It’s important to have savings not just to make paying your bills easier, but to make focusing on building your business easier. If you’re worried about how you’re going to make your rent payment this month, you won’t be able to turn your full attention to your business and might make decisions that hurt your business in exchange for a quick payday.
You Feel Comfortable Selling Yourself
If you dread job interviews or selling anything, then freelancing isn’t for you. You need to sell yourself to potential clients on an ongoing basis which can involve a lot of mini job interviews. Some sales will be easier than others, but you can’t be shy when you work for yourself as a freelancer. You need to be comfortable networking and explaining the value you can bring to the table with your services.
You Excel at Client Services
Speaking of services, you need to be good at the services you offer if you want a sustainable career as a freelancer. There’s a very big misconception in the freelancing world that working for yourself means you get to call the shots 100% of the time. You can choose what projects you want to work on when you walk away from a client, but if you want to build strong relationships (which can lead to referrals), you need to excel at client services. Chances are, always doing things your way won’t work for your clients. They may prefer Slack communications when you prefer email. They may have an invoicing process that varies from the one you prefer to use. They may structure their creative briefs differently than you do.
You can pick and choose what battles you want to fight, but before you do, you need to think about how you can best service your clients. Fitting in with their existing processes and systems can make their lives a lot easier, which is why they hired you.
You’re a Strong Independent Worker
Be honest here—do you work well independently? Do you need a boss checking in on you to make sure you meet your deadlines? When you work from home, do you get as much done as when you’re in the office? Some people need the structure of having a boss who assigns them work, is there to help them know what tasks to prioritize, and can mentor them as they work towards career goals and milestones. There’s nothing wrong with those preferences, but freelancing requires being able to work independently and takes a lot of discipline. Take some time to reflect on if that’s a working environment you would thrive in or not.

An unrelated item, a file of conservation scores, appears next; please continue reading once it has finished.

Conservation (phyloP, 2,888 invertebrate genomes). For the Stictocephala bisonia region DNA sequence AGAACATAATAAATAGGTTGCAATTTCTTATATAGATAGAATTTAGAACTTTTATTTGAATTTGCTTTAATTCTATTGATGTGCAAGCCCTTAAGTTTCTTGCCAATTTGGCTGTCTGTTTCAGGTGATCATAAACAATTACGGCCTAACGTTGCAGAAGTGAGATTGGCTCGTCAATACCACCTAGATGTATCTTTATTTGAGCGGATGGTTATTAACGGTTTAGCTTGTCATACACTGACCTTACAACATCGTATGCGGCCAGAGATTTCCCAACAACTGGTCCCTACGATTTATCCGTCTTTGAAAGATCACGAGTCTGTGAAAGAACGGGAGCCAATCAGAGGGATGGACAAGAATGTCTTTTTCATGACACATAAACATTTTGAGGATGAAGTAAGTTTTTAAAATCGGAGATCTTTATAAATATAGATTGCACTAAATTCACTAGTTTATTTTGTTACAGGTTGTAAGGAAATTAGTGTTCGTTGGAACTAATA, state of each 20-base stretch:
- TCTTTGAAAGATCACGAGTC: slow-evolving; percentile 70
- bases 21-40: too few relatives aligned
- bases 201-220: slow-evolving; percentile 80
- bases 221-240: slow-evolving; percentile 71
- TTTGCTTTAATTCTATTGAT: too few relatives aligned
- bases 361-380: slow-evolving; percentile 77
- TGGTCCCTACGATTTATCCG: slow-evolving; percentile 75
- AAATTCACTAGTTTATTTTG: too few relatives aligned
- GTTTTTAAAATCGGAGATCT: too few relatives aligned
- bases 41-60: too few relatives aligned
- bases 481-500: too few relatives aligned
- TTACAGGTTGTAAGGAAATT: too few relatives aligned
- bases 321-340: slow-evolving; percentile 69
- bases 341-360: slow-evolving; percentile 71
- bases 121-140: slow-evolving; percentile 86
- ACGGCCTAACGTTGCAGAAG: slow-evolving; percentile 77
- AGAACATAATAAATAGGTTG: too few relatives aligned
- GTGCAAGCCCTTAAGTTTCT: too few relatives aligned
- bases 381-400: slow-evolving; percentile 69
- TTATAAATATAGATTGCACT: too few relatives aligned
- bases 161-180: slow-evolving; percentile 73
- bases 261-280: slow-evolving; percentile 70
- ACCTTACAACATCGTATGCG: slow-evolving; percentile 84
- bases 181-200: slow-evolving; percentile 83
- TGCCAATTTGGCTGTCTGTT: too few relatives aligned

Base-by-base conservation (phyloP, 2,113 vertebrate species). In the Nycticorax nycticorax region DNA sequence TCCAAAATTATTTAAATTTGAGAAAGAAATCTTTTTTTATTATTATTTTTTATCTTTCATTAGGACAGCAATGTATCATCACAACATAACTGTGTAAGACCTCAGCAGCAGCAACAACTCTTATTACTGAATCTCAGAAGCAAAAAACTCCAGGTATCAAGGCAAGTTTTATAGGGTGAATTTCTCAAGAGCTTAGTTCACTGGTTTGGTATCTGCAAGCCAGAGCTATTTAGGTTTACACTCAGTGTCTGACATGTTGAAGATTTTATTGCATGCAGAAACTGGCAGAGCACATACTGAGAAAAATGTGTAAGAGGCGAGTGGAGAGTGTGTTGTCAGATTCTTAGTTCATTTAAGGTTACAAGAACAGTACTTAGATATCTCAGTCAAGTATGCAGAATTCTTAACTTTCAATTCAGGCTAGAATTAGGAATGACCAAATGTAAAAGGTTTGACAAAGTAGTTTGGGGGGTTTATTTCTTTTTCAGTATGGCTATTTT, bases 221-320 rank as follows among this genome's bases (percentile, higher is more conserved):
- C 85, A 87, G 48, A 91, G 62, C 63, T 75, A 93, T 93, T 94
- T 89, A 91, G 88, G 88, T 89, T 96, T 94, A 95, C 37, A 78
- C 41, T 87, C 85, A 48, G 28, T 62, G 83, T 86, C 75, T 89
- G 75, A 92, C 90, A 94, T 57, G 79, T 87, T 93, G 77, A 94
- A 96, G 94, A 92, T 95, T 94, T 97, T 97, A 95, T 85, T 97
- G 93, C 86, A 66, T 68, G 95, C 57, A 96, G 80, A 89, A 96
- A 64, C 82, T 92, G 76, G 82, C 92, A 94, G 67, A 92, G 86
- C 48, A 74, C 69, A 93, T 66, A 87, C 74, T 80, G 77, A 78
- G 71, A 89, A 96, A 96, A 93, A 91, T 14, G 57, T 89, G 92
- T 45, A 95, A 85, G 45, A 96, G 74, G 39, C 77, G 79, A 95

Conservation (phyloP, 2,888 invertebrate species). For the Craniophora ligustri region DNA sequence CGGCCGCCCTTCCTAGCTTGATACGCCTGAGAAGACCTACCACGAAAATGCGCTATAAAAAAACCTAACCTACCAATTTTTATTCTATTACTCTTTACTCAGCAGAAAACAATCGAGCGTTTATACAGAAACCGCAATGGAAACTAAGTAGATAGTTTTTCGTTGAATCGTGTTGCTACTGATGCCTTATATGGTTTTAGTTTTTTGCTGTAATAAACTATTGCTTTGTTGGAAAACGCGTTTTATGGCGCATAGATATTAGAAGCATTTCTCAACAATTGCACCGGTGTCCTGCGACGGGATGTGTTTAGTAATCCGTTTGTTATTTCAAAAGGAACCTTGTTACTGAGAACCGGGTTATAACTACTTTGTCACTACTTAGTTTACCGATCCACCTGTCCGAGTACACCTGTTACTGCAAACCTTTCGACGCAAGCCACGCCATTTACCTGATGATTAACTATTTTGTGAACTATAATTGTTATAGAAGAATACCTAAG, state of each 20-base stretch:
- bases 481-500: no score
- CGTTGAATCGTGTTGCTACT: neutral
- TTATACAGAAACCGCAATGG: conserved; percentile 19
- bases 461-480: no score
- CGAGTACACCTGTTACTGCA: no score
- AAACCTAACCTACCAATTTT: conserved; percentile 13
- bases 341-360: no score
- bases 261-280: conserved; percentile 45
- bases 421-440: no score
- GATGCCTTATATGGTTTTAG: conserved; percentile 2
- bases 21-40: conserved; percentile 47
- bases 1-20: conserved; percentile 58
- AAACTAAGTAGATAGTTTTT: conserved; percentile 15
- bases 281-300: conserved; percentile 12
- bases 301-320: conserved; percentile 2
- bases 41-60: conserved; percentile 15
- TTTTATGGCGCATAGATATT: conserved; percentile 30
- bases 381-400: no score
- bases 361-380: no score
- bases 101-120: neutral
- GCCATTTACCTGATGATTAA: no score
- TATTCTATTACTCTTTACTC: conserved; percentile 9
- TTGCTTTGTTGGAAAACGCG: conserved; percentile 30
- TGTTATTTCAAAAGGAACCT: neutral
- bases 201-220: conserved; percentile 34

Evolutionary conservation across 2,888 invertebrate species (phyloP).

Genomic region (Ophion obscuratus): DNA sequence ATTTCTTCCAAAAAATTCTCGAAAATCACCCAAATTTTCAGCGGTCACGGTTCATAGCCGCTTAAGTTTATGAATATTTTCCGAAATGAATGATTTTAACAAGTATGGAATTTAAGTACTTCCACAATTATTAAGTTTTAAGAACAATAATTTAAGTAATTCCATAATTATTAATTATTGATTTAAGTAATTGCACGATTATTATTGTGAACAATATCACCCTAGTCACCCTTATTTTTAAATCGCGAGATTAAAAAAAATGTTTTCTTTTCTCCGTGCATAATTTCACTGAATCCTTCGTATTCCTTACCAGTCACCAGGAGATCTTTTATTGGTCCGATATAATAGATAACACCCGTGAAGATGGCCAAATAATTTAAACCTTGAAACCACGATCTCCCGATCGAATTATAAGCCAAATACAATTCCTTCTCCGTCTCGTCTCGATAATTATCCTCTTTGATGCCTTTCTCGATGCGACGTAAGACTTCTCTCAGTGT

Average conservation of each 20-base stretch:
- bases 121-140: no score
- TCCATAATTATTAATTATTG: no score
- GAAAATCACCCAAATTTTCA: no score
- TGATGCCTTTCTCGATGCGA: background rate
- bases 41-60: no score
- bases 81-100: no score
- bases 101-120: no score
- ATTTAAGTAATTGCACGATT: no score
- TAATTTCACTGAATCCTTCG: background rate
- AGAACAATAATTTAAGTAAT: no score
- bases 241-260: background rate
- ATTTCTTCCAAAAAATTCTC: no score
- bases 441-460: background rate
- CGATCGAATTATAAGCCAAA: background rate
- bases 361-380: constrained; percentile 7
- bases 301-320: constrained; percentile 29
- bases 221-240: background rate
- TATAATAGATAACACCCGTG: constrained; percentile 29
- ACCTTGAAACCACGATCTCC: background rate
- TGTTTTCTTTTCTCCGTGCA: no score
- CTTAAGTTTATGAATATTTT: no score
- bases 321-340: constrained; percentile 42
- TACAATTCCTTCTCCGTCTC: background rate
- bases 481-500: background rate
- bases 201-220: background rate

You Can Stomach Inconsistency
Does the idea of not having a consistent paycheck keep you awake at night? Does not knowing what your next project will be fill you with anxiety? If you didn’t bat an eye at either of those questions, then the inconsistency of freelancing may not bother you. There can be a lot of ups and downs with freelancing, which many people find challenging and thrilling. If you think the trade off of a lack of consistency is worth the potential gain, then you’re likely ready to push any fears about freelancing to the side so you can get your hustle on.
The great thing about freelancing is, you don’t have to quit your full-time job to test the waters. You can carve out some time on nights and weekends to take on a freelance project or two while you learn the ropes. Testing out your sales skills and service offerings while getting all of your internal processes in place can be a lot less stressful if you have a full-time paycheck coming in. Testing out freelancing when the stakes are low gives you a better opportunity to evaluate whether or not freelancing is a good fit for you. As a bonus, if you do decide you want to freelance full-time, then you have already laid the foundation for your new business. You can also set aside your freelance earnings to help you prepare financially for this new chapter in your life.
One great way to get ready to launch a successful freelance business is to learn the ins and outs of freelancing. Our upcoming course All About the Hustle: Freelancing Demystified is designed to help you streamline the process of getting your freelance business rolling. Save yourself years of trial and error by learning how to run a successful freelance business from a seasoned freelancer.
There’s no reason your freelance business can’t hit the ground running.